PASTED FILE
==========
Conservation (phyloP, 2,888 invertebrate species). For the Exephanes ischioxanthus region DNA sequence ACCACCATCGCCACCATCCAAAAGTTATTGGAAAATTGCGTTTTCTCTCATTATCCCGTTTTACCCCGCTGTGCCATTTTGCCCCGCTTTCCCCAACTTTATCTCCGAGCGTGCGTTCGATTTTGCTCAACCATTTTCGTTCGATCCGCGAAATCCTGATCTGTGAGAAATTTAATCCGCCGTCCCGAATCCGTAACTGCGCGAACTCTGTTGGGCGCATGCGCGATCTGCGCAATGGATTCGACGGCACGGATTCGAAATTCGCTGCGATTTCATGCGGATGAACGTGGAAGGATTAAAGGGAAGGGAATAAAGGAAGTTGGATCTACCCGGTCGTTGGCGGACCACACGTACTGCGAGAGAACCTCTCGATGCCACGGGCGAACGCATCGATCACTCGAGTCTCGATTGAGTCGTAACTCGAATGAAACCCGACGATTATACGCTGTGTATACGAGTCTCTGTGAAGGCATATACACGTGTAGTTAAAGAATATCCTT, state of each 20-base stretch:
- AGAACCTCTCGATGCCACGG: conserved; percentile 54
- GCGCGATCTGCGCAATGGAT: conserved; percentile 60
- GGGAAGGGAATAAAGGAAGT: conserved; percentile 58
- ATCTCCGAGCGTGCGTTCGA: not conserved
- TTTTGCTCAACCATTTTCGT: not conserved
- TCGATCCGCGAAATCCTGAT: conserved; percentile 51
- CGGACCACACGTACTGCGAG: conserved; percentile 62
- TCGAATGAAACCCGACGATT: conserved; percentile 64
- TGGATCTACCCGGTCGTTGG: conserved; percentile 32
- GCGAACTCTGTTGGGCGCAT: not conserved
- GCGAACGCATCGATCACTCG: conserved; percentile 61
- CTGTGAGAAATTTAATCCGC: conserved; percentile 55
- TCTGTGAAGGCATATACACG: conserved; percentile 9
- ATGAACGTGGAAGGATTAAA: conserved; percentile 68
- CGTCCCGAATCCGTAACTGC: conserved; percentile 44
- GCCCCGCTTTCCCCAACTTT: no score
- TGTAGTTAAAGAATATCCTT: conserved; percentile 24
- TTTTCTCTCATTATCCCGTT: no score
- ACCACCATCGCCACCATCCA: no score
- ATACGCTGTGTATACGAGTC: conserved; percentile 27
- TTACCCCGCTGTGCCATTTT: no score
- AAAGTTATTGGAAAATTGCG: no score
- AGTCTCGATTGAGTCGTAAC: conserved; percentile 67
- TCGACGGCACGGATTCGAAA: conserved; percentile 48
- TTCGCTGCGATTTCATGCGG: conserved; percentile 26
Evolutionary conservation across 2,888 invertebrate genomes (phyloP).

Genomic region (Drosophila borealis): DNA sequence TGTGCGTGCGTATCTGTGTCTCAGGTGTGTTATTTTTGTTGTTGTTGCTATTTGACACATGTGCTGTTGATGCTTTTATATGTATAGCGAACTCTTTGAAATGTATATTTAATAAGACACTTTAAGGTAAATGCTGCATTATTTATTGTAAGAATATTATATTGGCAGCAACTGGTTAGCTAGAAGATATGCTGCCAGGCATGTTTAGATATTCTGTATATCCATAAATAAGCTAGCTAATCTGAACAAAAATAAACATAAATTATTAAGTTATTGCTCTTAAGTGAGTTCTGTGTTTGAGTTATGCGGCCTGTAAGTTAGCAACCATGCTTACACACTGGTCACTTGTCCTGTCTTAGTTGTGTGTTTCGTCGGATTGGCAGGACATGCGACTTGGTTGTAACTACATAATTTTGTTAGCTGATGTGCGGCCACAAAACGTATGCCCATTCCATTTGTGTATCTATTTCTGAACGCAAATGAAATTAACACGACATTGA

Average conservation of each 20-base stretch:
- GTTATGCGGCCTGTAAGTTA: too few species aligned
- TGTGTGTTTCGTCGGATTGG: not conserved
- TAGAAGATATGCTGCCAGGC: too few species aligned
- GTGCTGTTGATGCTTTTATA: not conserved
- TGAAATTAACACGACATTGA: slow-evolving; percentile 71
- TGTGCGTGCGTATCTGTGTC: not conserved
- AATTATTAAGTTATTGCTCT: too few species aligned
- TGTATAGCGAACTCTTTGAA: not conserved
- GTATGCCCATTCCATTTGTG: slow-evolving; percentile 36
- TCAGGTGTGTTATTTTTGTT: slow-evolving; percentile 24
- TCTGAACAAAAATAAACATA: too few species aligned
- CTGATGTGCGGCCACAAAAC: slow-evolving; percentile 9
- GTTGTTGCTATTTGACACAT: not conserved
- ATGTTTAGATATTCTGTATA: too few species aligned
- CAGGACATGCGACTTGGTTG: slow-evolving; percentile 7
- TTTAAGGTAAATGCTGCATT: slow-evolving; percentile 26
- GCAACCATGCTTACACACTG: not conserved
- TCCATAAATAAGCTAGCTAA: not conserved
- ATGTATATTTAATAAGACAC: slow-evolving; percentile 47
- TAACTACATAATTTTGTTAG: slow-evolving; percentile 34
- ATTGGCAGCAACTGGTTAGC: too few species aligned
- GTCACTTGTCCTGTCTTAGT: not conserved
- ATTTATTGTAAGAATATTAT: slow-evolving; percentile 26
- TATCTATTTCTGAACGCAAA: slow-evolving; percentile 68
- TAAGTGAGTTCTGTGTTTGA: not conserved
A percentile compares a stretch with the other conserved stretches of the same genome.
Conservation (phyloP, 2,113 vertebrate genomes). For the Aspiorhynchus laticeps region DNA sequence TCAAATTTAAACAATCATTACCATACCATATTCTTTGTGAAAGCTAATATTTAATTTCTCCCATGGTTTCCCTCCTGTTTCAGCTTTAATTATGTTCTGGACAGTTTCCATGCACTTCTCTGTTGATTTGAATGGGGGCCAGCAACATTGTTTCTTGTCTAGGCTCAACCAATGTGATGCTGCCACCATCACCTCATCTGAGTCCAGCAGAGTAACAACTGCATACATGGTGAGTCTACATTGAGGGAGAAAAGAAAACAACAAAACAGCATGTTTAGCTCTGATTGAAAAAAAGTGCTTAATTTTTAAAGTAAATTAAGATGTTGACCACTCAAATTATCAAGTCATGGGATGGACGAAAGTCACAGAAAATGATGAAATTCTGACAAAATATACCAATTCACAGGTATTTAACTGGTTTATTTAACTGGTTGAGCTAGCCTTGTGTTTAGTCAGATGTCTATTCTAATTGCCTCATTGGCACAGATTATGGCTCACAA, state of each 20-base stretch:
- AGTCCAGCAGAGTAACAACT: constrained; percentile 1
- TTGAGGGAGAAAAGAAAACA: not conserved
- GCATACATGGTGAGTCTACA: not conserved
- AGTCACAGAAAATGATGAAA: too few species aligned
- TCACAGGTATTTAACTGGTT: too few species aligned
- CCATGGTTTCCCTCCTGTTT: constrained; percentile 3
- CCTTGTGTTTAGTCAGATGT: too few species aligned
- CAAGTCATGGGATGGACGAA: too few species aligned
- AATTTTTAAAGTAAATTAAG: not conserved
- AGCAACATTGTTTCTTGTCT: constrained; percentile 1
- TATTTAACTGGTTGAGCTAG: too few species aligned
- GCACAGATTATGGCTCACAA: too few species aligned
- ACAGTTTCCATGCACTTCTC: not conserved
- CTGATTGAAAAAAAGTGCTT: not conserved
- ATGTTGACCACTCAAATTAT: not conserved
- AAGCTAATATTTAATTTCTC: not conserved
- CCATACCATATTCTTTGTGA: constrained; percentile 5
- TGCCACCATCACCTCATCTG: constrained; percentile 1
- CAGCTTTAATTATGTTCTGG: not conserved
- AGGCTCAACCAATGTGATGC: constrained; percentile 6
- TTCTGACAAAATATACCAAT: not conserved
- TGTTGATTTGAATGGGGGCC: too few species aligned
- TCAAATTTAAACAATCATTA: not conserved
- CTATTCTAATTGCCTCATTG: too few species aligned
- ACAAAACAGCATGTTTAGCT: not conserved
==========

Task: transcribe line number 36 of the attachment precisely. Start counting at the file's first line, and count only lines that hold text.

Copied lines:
- AATTATTAAGTTATTGCTCT: too few species aligned